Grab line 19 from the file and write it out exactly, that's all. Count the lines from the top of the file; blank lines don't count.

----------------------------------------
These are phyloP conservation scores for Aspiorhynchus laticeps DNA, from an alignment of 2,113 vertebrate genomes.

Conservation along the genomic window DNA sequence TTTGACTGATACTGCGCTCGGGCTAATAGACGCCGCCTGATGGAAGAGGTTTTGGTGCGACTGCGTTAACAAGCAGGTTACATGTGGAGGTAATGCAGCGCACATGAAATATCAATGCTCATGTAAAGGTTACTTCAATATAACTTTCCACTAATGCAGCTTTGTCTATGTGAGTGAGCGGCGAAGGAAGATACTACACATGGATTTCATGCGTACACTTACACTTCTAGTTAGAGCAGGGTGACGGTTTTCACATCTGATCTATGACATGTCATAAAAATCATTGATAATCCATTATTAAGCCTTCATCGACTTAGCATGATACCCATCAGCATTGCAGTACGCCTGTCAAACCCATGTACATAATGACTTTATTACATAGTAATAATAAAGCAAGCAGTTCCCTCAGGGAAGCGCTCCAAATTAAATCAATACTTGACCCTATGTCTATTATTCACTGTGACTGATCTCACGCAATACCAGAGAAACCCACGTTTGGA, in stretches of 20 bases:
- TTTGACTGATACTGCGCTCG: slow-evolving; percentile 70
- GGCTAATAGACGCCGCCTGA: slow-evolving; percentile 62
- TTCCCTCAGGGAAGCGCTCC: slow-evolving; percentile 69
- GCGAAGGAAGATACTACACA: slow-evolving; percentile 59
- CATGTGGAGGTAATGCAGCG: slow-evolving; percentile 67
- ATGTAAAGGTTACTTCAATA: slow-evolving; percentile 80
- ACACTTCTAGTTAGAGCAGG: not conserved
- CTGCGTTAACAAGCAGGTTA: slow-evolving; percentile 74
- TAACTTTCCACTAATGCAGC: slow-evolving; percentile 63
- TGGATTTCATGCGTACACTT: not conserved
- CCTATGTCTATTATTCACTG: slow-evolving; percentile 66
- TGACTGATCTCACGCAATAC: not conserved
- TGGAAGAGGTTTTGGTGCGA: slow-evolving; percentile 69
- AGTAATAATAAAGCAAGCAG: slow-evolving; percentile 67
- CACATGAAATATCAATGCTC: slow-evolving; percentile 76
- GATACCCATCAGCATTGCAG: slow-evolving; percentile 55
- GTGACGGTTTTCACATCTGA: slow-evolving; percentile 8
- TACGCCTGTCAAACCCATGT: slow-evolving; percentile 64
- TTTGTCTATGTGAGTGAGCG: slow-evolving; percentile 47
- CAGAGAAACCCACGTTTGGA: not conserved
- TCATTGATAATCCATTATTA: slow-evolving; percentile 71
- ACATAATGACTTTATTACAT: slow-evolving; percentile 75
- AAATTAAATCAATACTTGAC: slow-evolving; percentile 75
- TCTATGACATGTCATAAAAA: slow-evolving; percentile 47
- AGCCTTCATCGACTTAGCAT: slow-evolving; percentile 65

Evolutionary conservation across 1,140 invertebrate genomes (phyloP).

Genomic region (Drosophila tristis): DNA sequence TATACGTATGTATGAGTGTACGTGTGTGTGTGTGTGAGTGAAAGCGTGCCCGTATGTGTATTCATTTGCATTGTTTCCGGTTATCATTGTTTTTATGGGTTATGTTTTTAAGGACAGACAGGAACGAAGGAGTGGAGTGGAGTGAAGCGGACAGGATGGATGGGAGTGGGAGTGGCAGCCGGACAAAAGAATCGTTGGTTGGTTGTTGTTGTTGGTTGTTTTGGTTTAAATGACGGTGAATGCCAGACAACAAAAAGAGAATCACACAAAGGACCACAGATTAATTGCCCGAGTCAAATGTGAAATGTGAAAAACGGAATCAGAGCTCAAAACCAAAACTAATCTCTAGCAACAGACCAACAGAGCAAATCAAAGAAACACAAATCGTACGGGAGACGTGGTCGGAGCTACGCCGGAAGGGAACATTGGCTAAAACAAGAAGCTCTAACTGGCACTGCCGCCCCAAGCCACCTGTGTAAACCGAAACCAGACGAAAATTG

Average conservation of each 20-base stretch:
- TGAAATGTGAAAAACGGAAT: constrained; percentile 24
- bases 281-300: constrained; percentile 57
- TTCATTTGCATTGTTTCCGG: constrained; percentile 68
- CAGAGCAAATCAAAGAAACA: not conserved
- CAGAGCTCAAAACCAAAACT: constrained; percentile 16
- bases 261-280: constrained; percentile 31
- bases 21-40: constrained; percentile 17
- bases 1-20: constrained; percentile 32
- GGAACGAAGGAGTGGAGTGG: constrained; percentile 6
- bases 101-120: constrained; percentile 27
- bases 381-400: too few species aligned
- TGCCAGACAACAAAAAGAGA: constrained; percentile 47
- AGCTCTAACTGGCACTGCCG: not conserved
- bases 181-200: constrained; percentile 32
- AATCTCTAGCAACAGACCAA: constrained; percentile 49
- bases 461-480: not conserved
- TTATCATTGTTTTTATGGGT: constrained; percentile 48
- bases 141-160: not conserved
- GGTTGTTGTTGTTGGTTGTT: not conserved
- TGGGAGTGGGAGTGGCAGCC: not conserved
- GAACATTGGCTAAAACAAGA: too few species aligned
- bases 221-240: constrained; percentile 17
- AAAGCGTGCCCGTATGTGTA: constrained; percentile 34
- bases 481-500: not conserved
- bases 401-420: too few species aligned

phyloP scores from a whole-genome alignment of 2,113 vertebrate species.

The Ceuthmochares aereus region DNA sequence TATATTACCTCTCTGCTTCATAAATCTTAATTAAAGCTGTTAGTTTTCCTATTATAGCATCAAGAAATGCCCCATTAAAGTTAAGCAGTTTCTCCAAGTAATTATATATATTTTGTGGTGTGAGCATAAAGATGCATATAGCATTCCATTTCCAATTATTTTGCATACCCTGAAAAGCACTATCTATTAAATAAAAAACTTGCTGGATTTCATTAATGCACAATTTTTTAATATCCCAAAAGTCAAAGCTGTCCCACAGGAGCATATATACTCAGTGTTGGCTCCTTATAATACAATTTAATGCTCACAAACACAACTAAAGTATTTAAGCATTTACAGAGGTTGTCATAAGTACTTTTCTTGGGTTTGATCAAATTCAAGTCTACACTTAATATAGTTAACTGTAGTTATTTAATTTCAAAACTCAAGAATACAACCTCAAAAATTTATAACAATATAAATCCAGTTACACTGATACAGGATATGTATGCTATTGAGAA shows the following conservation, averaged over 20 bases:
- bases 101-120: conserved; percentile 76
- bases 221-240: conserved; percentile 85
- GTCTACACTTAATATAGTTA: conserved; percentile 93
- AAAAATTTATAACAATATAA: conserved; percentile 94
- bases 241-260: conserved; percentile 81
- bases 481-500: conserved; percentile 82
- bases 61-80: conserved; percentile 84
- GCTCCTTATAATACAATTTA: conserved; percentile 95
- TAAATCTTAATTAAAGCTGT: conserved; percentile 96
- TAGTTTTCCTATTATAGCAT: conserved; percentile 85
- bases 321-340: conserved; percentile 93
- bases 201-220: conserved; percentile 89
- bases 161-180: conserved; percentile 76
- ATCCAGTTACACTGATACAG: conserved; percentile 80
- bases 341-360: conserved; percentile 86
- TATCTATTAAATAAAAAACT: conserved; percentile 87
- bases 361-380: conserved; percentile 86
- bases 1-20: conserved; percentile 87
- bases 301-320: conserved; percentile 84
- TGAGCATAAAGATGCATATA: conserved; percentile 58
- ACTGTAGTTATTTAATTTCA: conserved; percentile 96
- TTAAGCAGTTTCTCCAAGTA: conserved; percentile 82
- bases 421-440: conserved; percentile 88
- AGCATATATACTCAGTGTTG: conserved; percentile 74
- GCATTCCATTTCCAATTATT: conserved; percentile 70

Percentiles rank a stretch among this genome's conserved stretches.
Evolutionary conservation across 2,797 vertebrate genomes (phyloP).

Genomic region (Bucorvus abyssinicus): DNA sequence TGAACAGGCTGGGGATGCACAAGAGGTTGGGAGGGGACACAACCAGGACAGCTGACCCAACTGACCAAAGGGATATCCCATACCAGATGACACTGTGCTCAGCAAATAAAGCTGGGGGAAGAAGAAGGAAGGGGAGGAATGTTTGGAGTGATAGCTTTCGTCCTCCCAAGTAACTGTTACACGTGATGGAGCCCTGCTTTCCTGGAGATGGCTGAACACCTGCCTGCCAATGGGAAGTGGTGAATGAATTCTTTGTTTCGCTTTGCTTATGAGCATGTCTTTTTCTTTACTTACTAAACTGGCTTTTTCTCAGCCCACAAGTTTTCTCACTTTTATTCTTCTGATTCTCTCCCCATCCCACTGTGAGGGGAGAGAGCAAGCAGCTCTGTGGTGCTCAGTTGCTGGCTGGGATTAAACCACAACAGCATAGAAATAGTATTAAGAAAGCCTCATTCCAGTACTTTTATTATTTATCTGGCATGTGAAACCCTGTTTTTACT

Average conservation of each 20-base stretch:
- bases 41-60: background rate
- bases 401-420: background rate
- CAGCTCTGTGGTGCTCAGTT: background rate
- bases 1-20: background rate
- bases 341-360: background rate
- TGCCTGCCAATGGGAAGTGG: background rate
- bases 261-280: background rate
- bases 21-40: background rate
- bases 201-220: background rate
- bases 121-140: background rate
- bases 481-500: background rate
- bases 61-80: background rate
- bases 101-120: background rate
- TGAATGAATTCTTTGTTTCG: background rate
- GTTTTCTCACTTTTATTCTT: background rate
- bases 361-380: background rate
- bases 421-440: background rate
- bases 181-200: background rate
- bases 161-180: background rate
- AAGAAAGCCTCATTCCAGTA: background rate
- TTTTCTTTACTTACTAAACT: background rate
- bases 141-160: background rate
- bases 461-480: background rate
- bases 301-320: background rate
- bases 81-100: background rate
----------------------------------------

- GTGACGGTTTTCACATCTGA: slow-evolving; percentile 8